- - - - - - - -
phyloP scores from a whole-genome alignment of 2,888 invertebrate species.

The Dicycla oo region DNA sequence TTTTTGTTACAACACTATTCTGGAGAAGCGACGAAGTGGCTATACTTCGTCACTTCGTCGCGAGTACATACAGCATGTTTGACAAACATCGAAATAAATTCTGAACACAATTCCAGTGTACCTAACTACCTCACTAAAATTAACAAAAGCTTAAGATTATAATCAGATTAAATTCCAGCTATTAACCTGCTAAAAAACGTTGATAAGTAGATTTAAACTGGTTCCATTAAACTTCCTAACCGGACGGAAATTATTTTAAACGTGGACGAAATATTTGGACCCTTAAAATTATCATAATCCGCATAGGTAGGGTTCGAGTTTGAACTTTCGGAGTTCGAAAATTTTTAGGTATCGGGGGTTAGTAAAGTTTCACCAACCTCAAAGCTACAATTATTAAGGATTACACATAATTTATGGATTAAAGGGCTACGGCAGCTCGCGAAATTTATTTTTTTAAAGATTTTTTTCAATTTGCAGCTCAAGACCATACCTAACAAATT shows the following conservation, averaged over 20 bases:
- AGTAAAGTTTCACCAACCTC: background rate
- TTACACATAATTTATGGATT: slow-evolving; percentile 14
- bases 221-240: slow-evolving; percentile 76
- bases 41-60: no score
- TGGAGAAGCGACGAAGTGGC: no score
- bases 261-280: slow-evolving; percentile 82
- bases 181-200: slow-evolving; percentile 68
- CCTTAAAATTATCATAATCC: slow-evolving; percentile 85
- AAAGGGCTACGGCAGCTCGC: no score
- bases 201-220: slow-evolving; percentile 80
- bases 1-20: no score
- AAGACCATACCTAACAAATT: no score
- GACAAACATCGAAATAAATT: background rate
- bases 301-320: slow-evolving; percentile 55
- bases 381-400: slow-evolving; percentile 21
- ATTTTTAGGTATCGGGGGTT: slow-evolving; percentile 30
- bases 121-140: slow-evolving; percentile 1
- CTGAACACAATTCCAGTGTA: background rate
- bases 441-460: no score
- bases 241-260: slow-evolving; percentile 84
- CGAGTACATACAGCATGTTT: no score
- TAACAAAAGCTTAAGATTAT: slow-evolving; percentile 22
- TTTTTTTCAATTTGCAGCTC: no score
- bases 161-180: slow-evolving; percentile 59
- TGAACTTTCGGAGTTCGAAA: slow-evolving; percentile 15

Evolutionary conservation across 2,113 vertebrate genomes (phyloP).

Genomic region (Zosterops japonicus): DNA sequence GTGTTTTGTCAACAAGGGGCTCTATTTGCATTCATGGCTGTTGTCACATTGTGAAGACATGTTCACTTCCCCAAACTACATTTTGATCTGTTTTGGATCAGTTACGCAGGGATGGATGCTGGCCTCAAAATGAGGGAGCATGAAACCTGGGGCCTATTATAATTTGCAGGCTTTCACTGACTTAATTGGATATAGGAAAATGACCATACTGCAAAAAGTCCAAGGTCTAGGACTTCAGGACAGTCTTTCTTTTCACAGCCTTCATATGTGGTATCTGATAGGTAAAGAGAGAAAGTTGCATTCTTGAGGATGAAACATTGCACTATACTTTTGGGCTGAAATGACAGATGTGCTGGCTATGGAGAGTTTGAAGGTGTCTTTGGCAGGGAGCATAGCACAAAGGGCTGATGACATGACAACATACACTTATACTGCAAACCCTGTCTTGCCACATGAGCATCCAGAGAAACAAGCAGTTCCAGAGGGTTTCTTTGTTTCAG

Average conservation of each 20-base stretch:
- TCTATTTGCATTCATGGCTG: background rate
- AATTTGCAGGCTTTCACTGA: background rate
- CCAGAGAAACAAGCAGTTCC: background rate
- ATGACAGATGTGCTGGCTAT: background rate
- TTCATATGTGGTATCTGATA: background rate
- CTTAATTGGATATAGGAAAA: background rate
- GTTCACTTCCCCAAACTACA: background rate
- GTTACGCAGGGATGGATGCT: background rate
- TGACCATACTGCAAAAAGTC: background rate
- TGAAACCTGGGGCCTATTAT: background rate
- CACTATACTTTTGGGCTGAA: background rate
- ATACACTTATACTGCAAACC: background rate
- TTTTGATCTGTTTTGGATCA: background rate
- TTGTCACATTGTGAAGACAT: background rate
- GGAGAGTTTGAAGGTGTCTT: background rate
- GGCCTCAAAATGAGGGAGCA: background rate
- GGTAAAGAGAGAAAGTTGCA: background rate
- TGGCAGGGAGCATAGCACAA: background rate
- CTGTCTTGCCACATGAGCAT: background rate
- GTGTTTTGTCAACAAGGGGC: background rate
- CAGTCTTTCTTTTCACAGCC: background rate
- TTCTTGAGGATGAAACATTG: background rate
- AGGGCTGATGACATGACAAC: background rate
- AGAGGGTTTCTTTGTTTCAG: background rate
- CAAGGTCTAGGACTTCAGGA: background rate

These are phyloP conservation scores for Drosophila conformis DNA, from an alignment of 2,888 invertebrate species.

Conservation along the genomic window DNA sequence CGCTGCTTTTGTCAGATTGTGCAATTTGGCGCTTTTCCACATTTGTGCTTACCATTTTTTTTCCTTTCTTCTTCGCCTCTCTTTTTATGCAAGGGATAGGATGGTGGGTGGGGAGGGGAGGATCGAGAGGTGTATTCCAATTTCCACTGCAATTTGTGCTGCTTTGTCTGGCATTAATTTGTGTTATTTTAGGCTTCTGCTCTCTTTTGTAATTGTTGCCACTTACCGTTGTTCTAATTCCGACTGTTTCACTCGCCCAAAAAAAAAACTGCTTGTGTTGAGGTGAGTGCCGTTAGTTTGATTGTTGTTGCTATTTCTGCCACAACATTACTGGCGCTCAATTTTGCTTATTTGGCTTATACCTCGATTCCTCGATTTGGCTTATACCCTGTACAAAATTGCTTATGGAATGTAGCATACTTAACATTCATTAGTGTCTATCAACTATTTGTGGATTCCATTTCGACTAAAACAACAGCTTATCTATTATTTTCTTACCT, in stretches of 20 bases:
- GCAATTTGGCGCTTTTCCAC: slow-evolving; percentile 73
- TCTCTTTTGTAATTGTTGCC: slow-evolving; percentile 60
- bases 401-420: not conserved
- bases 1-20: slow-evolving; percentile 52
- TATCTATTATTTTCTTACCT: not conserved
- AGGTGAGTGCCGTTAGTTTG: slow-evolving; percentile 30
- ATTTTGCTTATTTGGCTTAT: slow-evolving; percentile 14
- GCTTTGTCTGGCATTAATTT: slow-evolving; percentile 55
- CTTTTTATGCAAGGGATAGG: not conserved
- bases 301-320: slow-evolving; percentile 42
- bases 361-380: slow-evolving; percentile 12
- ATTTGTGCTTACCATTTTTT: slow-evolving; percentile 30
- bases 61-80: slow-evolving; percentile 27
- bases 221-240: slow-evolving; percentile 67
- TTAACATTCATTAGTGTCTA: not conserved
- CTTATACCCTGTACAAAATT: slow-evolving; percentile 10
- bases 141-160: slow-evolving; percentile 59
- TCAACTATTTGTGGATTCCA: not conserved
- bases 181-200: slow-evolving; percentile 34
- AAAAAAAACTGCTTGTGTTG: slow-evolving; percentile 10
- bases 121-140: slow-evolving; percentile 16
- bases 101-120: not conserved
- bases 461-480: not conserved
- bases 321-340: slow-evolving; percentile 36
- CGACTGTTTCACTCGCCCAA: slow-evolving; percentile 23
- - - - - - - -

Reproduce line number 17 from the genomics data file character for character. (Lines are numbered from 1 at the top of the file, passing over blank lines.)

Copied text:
- bases 381-400: slow-evolving; percentile 21